11. I dunno, the most obscene thing I ever heard on the radio was that Osadamma had weapons of mass destruction, and that we had to invade Iraq before he used them against us. Where’s the fine for that?

    Baba booey!

  12. “I love how everyone here who defends Stern has to disassociate themselves from his work — I for one find his show pretty hilarious at times…”

    If you think about that, Patrick, this is necessary to establish that not just Stern’s fans support his free-speech rights, but also people who would normally would be his detractors or have no interest in him or his show at all. In other words, that this issue isn’t about Stern as much as it is about EVERYONE’s right to speak and publish, free of government censorship.

    Speaking just for myself, I like outrageous, gross-out humor, on occasion, and I’m not afraid of graphic sexual content or what the FCC is calling obscenity. Chappelle’s Show has had me literally rolling on the floor in laughter. So did the early recordings of Richard Pryor. Mr. Gillespie of Reason has no use for Lenny Bruce, but I loved a lot of his stuff. South Park is awesome. “Tunnelvision” and “The Groove Tube” still give me bellylaughs, some 20-odd years after I first saw them as a high-school student. Stern, more often than not, just leaves me cold — not particularly offended, just disinterested. But that’s OK. As I said above, this is America, and Stern has a right to his act and his freedom of speech. I will gladly defend that right even if I don’t particularly care for his product.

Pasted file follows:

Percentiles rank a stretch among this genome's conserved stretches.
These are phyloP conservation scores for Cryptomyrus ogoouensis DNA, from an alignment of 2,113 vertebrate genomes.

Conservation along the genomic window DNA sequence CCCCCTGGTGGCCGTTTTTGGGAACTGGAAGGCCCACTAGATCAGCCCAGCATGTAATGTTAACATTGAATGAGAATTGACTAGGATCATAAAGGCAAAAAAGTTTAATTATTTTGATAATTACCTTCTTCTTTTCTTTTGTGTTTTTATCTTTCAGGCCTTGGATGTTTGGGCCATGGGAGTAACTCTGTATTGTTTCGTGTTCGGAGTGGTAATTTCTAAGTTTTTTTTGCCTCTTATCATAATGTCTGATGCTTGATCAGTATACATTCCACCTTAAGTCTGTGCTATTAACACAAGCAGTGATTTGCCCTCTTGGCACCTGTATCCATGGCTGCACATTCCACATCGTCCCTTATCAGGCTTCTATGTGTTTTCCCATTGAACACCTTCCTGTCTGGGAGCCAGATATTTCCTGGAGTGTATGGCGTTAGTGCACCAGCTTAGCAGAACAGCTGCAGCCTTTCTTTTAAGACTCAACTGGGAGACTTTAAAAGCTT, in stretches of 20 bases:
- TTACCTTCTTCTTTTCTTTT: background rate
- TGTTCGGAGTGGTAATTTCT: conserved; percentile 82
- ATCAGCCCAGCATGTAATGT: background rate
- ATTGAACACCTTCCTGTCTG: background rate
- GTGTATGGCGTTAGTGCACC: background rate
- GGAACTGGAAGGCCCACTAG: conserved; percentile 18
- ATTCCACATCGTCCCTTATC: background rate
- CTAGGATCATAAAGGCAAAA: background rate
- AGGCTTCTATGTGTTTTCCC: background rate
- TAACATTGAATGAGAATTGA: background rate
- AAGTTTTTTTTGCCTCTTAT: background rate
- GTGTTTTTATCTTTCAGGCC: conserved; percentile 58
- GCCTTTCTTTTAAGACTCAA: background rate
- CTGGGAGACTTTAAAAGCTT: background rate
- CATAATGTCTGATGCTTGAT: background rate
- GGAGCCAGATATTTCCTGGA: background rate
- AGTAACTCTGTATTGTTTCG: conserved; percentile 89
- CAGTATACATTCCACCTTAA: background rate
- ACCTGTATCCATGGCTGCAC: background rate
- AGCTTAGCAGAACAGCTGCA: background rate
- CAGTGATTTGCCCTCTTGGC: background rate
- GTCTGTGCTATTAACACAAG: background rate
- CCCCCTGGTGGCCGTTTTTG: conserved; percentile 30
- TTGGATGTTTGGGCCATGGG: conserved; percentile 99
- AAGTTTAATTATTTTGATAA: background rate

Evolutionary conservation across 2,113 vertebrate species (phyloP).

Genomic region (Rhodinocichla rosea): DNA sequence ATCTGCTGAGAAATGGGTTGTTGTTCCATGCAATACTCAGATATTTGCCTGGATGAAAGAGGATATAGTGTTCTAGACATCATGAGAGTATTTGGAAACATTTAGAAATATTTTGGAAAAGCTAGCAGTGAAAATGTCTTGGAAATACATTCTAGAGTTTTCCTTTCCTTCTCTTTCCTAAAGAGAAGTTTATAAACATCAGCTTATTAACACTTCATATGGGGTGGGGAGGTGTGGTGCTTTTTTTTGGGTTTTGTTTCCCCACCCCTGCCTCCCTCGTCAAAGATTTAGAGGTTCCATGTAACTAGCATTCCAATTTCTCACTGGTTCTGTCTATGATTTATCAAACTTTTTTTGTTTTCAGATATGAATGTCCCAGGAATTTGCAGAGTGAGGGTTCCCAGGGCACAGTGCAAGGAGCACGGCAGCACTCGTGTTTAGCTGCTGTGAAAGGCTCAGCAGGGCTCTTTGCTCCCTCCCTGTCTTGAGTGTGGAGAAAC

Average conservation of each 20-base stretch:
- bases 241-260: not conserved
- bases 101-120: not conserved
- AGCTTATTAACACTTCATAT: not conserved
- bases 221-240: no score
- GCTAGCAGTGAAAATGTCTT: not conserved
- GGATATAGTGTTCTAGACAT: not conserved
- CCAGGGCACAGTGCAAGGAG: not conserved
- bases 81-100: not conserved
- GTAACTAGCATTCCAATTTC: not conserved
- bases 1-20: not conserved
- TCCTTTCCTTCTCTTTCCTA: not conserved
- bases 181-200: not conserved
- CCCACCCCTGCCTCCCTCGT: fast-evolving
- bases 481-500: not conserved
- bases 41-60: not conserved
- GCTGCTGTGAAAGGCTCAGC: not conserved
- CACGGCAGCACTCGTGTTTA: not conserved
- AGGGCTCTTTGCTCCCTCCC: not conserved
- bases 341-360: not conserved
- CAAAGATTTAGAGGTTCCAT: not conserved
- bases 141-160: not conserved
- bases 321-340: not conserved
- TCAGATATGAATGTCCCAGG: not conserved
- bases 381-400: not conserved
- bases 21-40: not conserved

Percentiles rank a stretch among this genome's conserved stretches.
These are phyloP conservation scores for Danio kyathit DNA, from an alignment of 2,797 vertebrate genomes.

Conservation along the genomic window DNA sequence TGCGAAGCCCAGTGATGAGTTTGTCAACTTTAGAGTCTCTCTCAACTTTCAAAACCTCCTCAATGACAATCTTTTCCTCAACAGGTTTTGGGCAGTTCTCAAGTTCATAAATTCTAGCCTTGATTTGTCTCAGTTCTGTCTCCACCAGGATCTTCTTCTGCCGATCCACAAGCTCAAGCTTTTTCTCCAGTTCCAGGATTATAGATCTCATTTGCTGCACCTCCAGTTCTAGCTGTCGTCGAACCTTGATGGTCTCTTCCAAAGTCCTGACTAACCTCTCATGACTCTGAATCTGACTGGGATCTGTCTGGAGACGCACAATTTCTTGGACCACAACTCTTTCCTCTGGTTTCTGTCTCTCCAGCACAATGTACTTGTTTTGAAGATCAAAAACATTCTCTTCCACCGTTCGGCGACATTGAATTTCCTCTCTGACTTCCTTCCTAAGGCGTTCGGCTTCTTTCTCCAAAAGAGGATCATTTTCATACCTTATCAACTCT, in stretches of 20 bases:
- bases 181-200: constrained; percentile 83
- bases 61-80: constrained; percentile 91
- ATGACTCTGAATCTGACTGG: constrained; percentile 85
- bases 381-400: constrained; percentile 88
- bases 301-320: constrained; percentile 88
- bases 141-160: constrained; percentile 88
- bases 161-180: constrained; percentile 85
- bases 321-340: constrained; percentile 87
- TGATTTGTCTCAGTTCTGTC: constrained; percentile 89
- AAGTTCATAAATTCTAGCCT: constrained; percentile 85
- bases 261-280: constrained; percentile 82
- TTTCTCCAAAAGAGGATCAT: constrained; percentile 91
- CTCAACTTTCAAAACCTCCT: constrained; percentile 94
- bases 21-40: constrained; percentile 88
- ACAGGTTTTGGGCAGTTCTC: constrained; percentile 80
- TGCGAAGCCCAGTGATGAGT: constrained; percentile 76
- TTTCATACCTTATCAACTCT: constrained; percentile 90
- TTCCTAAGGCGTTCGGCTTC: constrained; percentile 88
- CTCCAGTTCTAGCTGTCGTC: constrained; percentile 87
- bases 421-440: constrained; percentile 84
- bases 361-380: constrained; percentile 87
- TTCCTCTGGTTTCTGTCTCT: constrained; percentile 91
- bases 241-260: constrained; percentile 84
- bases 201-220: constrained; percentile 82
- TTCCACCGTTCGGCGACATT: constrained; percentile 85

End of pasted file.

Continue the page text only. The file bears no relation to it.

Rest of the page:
In defending Stern, you NEED people who disassociate themselves from him and his work, perhaps even more than people who are self-described fans. Proponents of free speech, on the other hand, need to defend Stern, even if they don’t like him all that much, so that they aren’t labeled hypocrites or fair-weather-friends when the time comes to defend, for example, South Park or Chappelle’s Show. If the purge of Stern holds, you know that shows like that will eventually become the targets of our self-righteous guardians of public morality. Let’s stop it now.

  13. Maybe they aren’t censoring Stern because they are afraid children with listen to him. Parents can prevent their kids from listening to Stern at least some of the time afterall. Maybe their case for censoring Stern is that they believe even ADULTS listening to Stern will lead to a general “coarsening of the culture” (it’s why were not allowed to see the real images of war people – yea right) which makes it a hard culture to raise kids in. And while I would agree that it IS a hard culture to raise kids in this top-down nation-wide solution that will solve few of the real problems is clearly absurd – absurd and dangerous.